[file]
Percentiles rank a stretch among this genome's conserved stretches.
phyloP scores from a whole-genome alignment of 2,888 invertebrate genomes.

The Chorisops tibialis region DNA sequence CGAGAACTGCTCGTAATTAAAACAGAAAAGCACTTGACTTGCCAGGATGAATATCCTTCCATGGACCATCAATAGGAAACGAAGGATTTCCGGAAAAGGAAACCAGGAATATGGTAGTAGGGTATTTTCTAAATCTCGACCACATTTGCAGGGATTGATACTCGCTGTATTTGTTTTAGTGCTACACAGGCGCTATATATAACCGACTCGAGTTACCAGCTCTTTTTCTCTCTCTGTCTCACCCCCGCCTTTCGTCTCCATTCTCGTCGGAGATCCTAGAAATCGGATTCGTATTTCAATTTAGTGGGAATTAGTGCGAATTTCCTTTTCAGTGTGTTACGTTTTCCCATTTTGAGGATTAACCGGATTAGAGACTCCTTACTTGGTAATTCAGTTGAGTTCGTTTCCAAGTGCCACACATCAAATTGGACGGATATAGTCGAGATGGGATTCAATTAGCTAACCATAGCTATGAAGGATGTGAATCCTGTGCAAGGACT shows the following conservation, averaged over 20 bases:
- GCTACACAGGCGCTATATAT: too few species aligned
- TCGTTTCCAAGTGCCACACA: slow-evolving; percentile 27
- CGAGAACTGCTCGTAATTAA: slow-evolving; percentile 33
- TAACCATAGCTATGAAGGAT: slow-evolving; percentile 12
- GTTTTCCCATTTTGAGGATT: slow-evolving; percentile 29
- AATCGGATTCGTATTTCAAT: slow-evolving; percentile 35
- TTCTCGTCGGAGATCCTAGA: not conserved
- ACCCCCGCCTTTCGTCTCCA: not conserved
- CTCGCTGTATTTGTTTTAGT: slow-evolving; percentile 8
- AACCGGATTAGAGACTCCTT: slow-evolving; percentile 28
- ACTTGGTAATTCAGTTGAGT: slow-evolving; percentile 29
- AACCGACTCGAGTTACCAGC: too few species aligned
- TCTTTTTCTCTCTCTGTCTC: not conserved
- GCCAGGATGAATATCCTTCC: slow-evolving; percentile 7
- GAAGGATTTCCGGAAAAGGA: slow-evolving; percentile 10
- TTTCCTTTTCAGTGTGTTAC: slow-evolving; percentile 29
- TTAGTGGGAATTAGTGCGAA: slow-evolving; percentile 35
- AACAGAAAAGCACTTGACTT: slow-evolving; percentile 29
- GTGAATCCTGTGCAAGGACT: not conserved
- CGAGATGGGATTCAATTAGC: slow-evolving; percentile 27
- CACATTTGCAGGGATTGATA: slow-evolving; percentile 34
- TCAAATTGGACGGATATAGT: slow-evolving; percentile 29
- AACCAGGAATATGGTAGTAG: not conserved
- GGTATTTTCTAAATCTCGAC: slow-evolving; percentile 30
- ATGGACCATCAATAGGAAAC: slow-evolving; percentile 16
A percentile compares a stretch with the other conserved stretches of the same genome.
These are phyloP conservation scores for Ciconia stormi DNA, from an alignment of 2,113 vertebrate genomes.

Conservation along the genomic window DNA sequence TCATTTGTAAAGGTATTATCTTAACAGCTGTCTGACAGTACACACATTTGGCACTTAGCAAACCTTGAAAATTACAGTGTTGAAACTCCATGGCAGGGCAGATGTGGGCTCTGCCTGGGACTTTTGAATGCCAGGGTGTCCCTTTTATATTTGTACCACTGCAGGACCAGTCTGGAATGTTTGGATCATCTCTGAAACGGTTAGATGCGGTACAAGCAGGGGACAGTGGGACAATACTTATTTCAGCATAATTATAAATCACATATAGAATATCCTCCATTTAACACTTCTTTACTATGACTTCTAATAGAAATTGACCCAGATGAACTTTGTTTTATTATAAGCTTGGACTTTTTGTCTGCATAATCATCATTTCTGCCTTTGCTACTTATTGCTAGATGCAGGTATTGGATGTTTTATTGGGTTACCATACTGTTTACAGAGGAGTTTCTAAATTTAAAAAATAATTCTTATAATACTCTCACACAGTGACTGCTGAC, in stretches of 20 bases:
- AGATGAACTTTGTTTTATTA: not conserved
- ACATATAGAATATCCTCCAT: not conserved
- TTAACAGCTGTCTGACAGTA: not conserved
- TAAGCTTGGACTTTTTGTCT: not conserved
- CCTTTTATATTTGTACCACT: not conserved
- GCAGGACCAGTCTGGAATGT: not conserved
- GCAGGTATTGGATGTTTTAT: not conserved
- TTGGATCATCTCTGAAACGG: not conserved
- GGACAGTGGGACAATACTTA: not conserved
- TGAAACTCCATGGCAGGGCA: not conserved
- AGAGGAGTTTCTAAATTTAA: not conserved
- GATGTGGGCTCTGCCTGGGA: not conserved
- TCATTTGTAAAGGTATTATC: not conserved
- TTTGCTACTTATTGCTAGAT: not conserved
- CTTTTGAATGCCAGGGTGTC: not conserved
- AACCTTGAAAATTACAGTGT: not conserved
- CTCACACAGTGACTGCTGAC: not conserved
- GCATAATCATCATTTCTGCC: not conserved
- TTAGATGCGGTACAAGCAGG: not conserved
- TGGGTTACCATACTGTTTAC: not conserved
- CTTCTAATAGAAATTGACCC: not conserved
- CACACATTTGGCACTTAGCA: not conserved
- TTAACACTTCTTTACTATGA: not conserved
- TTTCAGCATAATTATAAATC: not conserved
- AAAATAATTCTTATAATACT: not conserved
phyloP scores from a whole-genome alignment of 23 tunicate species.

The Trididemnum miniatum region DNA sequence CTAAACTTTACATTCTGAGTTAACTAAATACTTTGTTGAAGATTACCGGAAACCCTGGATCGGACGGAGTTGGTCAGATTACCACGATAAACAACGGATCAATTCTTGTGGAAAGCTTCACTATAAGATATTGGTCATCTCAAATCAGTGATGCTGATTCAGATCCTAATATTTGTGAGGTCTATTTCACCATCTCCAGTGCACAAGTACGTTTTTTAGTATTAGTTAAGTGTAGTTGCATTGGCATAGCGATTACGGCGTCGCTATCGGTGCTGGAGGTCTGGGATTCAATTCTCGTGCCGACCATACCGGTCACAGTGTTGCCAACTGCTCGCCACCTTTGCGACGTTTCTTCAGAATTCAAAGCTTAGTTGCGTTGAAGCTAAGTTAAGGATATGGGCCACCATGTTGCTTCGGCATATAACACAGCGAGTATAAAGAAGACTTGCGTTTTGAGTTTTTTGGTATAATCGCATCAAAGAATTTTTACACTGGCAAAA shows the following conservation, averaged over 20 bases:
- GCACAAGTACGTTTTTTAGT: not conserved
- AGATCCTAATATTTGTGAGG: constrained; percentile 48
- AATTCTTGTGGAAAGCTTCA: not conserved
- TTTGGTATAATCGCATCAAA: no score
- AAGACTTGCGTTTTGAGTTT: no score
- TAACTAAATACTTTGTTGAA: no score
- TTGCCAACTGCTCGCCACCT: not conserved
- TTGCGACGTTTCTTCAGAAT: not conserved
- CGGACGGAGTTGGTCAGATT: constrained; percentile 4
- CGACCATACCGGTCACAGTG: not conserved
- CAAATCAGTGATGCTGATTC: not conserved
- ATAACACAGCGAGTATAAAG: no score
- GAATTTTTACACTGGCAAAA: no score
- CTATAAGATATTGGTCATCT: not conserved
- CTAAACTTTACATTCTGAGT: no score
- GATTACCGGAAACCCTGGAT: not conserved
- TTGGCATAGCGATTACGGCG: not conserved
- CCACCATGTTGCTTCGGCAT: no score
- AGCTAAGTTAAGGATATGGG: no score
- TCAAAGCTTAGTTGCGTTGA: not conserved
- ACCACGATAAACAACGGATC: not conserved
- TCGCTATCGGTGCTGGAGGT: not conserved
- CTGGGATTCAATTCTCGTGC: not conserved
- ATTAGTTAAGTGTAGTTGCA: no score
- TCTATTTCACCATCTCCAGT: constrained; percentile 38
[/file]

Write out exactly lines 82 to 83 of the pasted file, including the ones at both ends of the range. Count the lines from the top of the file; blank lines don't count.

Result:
- ATTAGTTAAGTGTAGTTGCA: no score
- TCTATTTCACCATCTCCAGT: constrained; percentile 38